One place the Sonata beats the X-type is in rear-seat legroom. I sat in the back of my Sonata, with the front seats all the way back on their tracks, and had about three inches between my knees and the back of the front seat. Three average-size adults can fit in the back seat fairly comfortably, which is something I can’t say for the X-type.
Electronic stability control is standard on all models of the Sonata, an important safety feature that some competitors still offer only as an option.
Designed to help the driver keep the car from leaving the highway and rolling over in a panic situation, the stability control system operates “like the invisible hand of God,” Hyundai says.
As for including it as standard equipment – along with front seat-mounted side air bags and side-curtain air bags front and back – Hyundai’s policy is that “Safety is not an option.”
Standard convenience items on all Sonatas include air conditioning, power windows and door locks, and cruise control. The Limited adds even more, including the automatic climate control, an Infinity audio system with CD changer and XM satellite radio, heated front seats, fog lights, 17-inch alloy wheels, auto-dimming rearview mirror with compass, tilt and telescopic steering column, and universal garage/gate opener.
Extras on our car included a power sunroof ($900), carpeted floor mats ($85), and a cargo mat in the roomy trunk ($90).
Total sticker was $24,070, including freight and options. To get even a Camry or Accord with all of these amenities would cost several thousand dollars more.
With the redesign for 2006, the Sonata grew to an interior volume of 121.7 cubic feet. That’s actually so big that it’s classified a “large car” by EPA standards.
Cargo space is near the head of the class, at 16.3 cubic feet.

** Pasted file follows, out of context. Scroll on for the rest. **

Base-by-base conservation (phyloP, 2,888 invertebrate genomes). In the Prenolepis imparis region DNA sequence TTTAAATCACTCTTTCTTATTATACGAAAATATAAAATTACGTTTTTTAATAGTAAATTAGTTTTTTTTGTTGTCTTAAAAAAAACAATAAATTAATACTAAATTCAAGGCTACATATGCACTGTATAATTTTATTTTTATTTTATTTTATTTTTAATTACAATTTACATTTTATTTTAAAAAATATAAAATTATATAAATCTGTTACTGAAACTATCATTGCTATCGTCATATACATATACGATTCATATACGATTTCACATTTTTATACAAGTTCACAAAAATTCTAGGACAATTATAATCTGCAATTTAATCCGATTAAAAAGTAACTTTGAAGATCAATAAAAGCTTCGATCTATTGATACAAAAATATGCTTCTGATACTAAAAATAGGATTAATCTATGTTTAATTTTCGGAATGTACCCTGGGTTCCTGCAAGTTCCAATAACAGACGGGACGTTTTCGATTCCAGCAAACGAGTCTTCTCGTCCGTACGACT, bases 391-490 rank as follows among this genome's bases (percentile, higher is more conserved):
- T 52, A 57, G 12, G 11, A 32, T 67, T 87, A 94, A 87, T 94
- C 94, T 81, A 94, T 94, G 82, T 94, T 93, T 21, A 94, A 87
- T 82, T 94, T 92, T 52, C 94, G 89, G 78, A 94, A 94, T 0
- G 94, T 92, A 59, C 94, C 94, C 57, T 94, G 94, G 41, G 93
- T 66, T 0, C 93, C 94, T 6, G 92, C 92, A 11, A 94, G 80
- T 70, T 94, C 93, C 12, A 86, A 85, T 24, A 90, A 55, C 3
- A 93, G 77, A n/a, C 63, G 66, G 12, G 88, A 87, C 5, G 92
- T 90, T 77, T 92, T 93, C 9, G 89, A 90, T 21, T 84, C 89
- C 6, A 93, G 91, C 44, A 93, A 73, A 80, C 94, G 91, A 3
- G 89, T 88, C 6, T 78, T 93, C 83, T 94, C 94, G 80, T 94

The Sonata is the main product from Hyundai’s new manufacturing plant in Montgomery, Ala. The company has invested $1.1 billion to build the plant.
Sonata prices begin at just over $18,000 (with freight) for the base GL model with a four-cylinder engine and five-speed manual gearbox – the only model in which manual is offered. A four-speed automatic is available in the four-cylinder models for an extra $1,200.
The uplevel engine is a 3.3-liter V-6 rated at 234 horsepower and 226 foot-pounds of torque. It’s linked only to the five-speed automatic transmission.
Top speed of the V-6 model is 136.8 mph. The car accelerates from zero to 60 mph in 7.5 seconds and has a 0.32 coefficient of drag, making it one of the sleekest exterior designs on the market.
Four-wheel disc brakes with computerized antilock system and traction control are standard on all models.
2008 Hyundai Sonata
The package: Midsize, four-door, front-drive, four-cylinder or V-6 powered, five-passenger sedan.
Highlights: Hyundai’s popular family sedan offers great value in the midsize segment with lots of standard amenities, styling that makes it look like a luxury car, and decent fuel economy, especially with the four-cylinder engine.
Negatives: The four-speed automatic that comes with four-cylinder models is behind the times, as most competitors have five- or six-speeds to achieve better fuel economy; resale values still lag those of the Japanese competitors.
Engine: 2.4-liter inline four-cylinder; 3.3-liter V-6.
Transmission: Five-speed manual; four- or five-speed automatic.
Power/torque: 162 HP./164 foot-pounds (I-4); 234 HP./226 foot-pounds (V-6).
Length: 188.9 inches.
Curb weight: 3,253-3,458 pounds.
Brakes, front/rear: Disc/disc, antilock.
Cargo volume: 16.3 cubic feet.
Fuel capacity/type: 17.7 gallons/unleaded regular.
EPA fuel economy: 21 city/31 highway (I-4, manual); 21 city/30 highway (I-4, automatic); 19 city/28 highway (V-6).
Base price range: $17,670-$24,170 plus freight.
Price as tested: $24,070, including freight and options (Limited model, four-cylinder automatic).
On the Road rating: 8.7 (of a possible 10).
The automotive columns of G. Chambers Williams III have appeared regularly in the Star-Telegram since 1995. Contact him at email@example.com.